What if your loved one unexpectedly passed away and you were locked out of your banking account? Worse yet, what if the court became involved and decided that the assets you and your spouse worked so hard to acquire should belong to someone else? This might seem far-fetched but it was actually the case for a Prudent Investors client, who did not have their accounts labeled as “Joint With Rights of Survivorship”.
In this article I’m going to walk through three ways you can prevent this from happening to you.
Title Your Accounts appropriately
When someone passes away, their assets go through a legal process called probate. During this process final taxes are collected and paid, debts are resolved, and inheritances are distributed according to their will. Although probate has its purposes, it can be a lengthy and costly process. So for accounts or assets that need to be accessed right away in order to pay bills and the mortgage, probate can be a disaster. It can also result in account limbo while waiting for the probate process to finish winding through the courts
One way to set up accounts to get around probate is to title the account jointly in the name of yourself and your loved one. However, the key here is that the account needs to be set up joint with rights of survivorship (JTWROS). This means that if either of you were to pass away, the survivor automatically becomes the owner of the entire account without having to go through the probate process.
Setting up an account this way means that both of you own the account; this is way this account titling is more common with spouses. However be aware that the nature of this account is not for everyone. Since both account owners have access and complete control over the assets in the account, it’s best for stable, healthy relationships where you trust the other account owner.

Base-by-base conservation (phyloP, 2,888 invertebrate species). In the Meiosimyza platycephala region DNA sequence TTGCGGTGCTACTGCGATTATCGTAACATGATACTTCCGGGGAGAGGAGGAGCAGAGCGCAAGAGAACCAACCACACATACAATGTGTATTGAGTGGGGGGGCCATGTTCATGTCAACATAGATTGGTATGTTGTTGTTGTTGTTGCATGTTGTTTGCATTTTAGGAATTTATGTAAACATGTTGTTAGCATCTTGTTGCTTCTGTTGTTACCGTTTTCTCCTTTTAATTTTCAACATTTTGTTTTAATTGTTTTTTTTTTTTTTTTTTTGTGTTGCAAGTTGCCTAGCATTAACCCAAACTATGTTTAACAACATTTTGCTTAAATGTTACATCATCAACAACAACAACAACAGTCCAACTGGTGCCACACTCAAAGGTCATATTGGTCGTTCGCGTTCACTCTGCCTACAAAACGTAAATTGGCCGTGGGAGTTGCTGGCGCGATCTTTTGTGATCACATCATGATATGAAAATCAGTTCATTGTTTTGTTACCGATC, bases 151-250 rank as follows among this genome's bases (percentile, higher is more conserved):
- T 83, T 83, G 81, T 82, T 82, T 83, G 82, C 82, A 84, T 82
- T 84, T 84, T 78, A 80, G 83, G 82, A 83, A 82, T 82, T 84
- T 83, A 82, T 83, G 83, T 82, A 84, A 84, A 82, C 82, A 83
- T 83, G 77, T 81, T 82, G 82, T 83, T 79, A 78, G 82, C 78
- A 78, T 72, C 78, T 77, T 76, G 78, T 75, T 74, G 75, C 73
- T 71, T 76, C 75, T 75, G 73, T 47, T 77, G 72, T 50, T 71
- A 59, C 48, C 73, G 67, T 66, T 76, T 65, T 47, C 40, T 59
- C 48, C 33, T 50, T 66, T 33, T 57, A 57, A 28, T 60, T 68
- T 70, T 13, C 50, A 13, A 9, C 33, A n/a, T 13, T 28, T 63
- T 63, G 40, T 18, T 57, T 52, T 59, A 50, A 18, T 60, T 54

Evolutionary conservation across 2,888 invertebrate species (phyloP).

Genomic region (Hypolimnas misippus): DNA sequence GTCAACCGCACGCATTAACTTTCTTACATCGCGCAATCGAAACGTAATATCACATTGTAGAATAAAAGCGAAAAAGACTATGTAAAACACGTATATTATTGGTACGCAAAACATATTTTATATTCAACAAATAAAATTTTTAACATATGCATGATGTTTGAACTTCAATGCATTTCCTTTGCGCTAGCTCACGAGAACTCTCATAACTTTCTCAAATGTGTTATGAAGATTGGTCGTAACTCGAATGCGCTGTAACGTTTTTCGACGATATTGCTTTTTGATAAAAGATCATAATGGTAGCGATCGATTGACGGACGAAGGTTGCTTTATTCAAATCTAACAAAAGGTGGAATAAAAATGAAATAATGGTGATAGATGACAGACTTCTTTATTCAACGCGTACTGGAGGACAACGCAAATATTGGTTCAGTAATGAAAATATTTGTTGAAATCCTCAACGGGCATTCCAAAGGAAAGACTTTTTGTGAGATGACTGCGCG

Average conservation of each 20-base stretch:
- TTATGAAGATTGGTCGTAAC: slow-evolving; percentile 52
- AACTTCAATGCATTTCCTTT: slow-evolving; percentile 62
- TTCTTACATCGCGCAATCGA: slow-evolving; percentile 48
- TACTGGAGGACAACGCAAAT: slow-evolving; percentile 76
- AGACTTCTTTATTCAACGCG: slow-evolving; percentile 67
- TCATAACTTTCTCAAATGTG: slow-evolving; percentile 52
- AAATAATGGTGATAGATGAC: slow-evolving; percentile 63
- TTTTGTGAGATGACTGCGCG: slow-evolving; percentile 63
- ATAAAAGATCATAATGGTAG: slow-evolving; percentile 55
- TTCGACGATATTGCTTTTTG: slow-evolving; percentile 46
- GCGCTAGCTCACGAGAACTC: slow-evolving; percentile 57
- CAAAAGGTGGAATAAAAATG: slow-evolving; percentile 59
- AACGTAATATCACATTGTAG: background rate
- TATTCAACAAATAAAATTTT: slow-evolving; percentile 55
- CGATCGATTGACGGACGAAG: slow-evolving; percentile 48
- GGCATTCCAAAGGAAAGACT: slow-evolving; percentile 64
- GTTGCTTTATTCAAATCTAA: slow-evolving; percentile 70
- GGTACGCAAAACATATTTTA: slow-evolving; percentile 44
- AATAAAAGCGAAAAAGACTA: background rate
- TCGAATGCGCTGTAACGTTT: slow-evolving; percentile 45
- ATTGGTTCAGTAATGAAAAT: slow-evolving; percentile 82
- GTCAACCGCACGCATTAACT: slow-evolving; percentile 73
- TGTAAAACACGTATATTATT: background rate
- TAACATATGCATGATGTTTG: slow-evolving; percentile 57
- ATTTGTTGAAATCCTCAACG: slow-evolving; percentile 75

Opening an account as Payable On Death (POD)
This name might sound a little scary, but it’s quite simple. Unlike a joint account where ownership is shared, a POD account owner has full control over the assets. However once the owner of the account passes away, the person designated to be paid on death will automatically inherit the account without the need for probate.
A common usage for these accounts is to enable a child, relative, or trust to inherit assets without going through probate.
Investment accounts use a similar account titling called “Transfer on Death” (TOD), which functions in the exact same way. However, not all brokerages necessarily support this account type. For example, Robinhood doesn’t allow the creation of joint accounts or Transfer on Death accounts, which guarantees that their accounts will be required to go through probate.
Create a Revocable Trust
Another way to avoid probate is by creating a revocable trust. One of the purposes of creating a trust is to change an asset from being held by you and your estate, to being held by the trust. Because trusts are private entities, they are protected from probate. Even if you were to die, the government would have no say as to what happens to the trust’s assets.
When creating a revocable trust to avoid probate, here are a couple important things to remember to do:.
- Put assets into the trust – After creating the trust, you’ll need to put assets into the trust in order to allow those assets to avoid probate.
- Name a successor trustee – A successor trustee will administer the trust if something were to happen to you (i.e. death or incapacity). When creating your trust document, it’s important to decide who will be the successor trustee if something were to happen to you.
When considering access and immediate availability of assets, these three methods are ways to avoid a potentially lengthy probate process. For any questions related to preventing account limbo or any other aspect of financial planning, connect with a member of the Prudent Investors team.